Texas Becomes the Latest State to Reintroduce Cursive Writing into Grade-School Curriculum

Cursive writing may have gone out of fashion, but numerous states across the country are moving to reintroduce it into their elementary-school curriculums.

Although Texas, the latest state to embrace cursive writing, first updated its state Education Code with the changes in 2017, they’re set to take place at the start of the 2019-2020 school year in September, according to WCNC.

Public-school students will begin learning cursive letters in the second grade, and by the following year will be expected to “write complete words, thoughts, and answers legibly in cursive writing leaving appropriate spaces between words,” according to the updated Texas Education Code.

Fourth-graders will be expected to “write legibly in cursive to complete assignments,” and cursive will also be a requirement for fifth-graders.

A spokeswoman for the Texas Education Agency told CNN that although cursive has been a part of the education standards in the state for years, the changes will put an “added emphasis” on it.

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The changes reflect new science which shows a positive correlation between handwriting and memory, according to Houston Public Media.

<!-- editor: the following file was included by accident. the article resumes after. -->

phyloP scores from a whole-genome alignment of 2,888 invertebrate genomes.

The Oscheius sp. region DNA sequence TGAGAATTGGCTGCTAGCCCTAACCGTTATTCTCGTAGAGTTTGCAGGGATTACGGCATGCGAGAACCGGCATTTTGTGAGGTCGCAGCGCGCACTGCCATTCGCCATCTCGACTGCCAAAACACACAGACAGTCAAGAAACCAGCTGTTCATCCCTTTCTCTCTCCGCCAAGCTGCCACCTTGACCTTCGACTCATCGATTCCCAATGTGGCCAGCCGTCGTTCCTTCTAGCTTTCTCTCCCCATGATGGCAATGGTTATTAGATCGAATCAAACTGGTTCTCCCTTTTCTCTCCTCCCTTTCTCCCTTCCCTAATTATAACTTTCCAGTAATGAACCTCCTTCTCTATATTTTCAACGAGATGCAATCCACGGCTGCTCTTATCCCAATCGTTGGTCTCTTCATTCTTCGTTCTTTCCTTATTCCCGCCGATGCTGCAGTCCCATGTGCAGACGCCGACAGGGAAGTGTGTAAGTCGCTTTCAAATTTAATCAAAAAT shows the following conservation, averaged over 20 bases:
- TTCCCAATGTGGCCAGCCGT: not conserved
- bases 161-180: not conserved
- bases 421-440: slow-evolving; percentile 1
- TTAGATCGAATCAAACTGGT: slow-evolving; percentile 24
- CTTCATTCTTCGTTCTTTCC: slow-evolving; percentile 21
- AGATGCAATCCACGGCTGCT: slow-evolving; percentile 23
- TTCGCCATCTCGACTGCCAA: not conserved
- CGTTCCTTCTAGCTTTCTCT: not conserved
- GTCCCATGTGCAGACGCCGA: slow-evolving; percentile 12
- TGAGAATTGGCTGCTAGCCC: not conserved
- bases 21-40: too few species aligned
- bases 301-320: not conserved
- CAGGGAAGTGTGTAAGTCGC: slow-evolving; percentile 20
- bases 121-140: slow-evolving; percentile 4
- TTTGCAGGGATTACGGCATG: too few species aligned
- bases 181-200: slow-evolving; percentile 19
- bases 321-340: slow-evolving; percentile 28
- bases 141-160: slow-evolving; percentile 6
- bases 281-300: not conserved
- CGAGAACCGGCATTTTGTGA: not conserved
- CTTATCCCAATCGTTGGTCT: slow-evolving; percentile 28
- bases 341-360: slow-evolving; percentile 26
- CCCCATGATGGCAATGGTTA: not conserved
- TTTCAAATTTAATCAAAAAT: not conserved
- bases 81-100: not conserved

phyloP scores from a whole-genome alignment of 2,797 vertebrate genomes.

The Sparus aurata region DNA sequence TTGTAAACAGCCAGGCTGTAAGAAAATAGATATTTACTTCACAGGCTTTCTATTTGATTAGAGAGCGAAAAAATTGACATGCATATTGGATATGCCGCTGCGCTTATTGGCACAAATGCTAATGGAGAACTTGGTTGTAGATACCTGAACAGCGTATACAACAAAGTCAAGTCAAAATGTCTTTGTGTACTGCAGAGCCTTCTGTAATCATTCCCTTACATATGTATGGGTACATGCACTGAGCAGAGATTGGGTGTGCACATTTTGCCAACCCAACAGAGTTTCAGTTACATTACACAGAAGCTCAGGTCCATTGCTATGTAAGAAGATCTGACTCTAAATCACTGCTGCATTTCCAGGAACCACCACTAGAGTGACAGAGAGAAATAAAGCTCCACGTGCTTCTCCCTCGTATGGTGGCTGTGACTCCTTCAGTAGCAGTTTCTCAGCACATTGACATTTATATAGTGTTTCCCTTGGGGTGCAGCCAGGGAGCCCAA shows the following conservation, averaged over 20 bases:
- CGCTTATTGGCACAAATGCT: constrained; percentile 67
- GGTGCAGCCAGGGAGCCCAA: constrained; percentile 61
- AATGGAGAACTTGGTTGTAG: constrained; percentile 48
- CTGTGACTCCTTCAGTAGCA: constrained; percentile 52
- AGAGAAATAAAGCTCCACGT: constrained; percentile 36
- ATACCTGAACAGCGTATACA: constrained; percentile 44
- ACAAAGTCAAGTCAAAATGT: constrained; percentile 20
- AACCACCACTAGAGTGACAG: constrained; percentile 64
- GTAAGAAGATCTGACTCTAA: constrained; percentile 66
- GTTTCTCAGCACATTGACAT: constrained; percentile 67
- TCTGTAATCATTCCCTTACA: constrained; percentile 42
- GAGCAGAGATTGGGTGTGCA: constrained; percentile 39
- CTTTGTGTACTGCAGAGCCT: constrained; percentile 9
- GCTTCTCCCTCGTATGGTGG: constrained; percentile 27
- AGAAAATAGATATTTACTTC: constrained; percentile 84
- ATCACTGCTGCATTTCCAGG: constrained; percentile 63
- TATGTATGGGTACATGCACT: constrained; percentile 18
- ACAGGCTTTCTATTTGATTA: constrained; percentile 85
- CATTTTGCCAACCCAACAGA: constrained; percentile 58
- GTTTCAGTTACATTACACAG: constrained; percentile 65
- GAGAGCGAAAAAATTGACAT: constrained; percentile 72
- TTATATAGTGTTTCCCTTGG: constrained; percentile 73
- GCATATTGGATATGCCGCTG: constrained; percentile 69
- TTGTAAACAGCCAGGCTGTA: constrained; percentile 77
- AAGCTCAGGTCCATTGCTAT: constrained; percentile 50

“Studies have shown [it] to improve brain development in the areas of thinking, language and working memory as well as stimulating the brain,” Katrina Erickson, of curriculum provider Learning Without Tears, told the organization. “Writing by hand helps to tie that content to their memory for faster, more efficient and stable recall later on.”

Although there is disagreement about how useful being able to write in cursive is in 2019, many have spoken out in support of the changes.

“I’m from the old school, but with government documents and contracts and things like that, you need your cursive signature,” Nay Roach, a fourth-grade teacher at Sam Houston Elementary School, told KSLA.

Another Texas resident pointed out to the outlet that signatures are often used by institutions to detect irregularities.

“Everybody writes cursive differently from others and that’s how they detect problems,” Mark Brassfield shared in an interview with KSLA.

Since 2016, a total of 18 states in the U.S. have moved to re-embrace cursive, with 14 of those states being located in the South, according to CNN.

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